However, the result is not always as desired in this way. Sometimes the time saving does not justify the reduced security that the items do not fall out as expected or stand up and are a danger to the laser head. In the case of large projects on spikes, the plate itself can also collapse if there is not (enough) material left between the items.
Regarding the construction of parts, it took me some time to change the habits I used in 3D construction programs to pure 2D, like in LightBurn.
I construct pretty much everything I produce in LightBurn and I think I’m doing fine. With a little experience, the construction times are not bad.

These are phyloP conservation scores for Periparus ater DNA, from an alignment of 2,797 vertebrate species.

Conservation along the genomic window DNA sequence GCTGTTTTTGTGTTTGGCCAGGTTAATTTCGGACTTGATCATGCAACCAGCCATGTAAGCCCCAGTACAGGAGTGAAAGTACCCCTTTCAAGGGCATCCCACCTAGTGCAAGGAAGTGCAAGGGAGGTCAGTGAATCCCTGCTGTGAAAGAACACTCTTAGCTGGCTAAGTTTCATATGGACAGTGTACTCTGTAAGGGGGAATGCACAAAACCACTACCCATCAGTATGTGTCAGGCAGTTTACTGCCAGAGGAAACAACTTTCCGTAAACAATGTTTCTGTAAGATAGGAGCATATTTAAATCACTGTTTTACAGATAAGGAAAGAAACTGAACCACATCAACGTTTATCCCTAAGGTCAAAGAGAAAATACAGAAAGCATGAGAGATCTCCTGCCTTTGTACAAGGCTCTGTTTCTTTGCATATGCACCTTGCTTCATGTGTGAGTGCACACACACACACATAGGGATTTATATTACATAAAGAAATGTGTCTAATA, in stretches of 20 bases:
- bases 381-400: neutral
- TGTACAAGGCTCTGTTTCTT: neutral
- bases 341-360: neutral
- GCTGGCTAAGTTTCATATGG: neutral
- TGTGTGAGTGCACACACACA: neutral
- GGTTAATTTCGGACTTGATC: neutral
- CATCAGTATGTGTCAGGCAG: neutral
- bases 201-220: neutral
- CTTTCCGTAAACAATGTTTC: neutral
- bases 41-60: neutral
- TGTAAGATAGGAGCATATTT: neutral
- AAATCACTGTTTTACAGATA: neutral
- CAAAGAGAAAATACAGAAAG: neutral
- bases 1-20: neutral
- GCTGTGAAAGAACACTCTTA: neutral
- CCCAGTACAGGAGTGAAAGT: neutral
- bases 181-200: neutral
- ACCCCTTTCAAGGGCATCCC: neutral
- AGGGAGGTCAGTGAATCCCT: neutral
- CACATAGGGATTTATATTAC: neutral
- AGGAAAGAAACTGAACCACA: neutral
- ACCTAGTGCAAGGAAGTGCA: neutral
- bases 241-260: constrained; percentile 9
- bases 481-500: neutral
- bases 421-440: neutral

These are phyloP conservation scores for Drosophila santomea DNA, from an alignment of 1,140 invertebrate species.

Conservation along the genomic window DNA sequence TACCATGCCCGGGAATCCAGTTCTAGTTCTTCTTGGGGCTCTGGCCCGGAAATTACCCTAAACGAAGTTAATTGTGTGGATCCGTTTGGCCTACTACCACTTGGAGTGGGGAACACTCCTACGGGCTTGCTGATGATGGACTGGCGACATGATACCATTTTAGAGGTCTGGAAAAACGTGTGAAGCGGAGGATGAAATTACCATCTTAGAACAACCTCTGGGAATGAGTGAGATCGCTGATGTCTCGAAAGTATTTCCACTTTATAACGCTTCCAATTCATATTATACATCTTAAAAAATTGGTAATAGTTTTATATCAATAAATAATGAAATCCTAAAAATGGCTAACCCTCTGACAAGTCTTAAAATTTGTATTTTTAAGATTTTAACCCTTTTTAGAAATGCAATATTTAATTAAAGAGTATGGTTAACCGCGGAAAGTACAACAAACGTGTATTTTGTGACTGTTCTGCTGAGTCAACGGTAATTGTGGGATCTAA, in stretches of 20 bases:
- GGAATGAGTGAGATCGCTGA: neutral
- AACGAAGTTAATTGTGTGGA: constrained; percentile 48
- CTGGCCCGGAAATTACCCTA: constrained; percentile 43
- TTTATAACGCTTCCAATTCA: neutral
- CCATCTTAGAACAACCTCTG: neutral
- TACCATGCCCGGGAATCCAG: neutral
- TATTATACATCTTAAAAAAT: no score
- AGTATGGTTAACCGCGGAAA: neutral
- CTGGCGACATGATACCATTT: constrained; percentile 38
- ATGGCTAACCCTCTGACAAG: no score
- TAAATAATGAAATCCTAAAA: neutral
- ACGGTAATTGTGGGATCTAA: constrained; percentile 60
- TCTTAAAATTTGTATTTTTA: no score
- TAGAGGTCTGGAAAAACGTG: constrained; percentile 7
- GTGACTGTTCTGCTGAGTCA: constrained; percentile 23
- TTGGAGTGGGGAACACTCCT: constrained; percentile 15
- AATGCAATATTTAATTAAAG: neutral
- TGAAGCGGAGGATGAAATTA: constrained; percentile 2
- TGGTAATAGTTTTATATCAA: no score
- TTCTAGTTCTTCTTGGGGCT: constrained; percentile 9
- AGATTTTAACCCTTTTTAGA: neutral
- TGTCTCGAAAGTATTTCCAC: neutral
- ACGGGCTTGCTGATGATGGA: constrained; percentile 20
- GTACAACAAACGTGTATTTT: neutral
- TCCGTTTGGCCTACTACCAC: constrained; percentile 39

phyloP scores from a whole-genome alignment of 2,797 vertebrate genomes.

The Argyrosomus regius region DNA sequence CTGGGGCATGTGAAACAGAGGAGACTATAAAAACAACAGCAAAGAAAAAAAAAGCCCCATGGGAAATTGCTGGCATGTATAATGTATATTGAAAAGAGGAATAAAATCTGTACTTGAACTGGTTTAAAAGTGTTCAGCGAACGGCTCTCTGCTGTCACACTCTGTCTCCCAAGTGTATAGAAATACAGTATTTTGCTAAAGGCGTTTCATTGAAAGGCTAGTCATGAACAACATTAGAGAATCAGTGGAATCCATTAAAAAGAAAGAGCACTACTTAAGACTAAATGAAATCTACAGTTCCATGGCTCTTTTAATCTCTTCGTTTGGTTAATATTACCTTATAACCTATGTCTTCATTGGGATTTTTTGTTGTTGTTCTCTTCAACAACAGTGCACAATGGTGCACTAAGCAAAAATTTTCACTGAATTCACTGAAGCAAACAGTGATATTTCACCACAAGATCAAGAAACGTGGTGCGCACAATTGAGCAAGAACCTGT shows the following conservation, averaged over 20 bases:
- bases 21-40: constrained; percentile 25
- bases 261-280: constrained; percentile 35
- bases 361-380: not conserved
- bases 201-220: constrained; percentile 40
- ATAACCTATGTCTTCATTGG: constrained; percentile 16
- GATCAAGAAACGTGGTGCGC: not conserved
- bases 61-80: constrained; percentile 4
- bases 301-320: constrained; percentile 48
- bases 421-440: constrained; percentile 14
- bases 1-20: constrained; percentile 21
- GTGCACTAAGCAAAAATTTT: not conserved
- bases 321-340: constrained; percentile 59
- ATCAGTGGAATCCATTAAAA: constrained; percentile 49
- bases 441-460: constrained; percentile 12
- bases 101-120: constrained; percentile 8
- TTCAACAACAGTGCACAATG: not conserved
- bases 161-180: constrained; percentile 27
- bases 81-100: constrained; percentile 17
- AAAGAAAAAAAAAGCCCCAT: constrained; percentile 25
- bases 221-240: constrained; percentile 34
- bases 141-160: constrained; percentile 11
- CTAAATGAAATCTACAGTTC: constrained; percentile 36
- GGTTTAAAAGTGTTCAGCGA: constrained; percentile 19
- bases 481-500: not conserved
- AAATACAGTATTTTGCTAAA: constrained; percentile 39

I have done a revision of your project, is this how you intended? It looks like it’s a pretty clever device you’re making.
It’s perfect now, thanks. I believe that designing the parts directly in lightburn could allow skipping the solidworks stage, but the main reason why I decided to do solidworks first is that it allowed me to assemble all the parts together so that I could see if they would work eventually, and believe I had a ton of silly mistakes till I got to this point. And once the cuts will be made I suspect there’ll be more…I agree that eventually it would be useful to be able to design on lightburn, could come handy for example like with the problem of the glued line I had now. Glad u liked my project, I have a few more on the line, each dedicated to a different subject in music theory. BTW I am a classical guitarist, teaching at the Jerusalem Academy of Music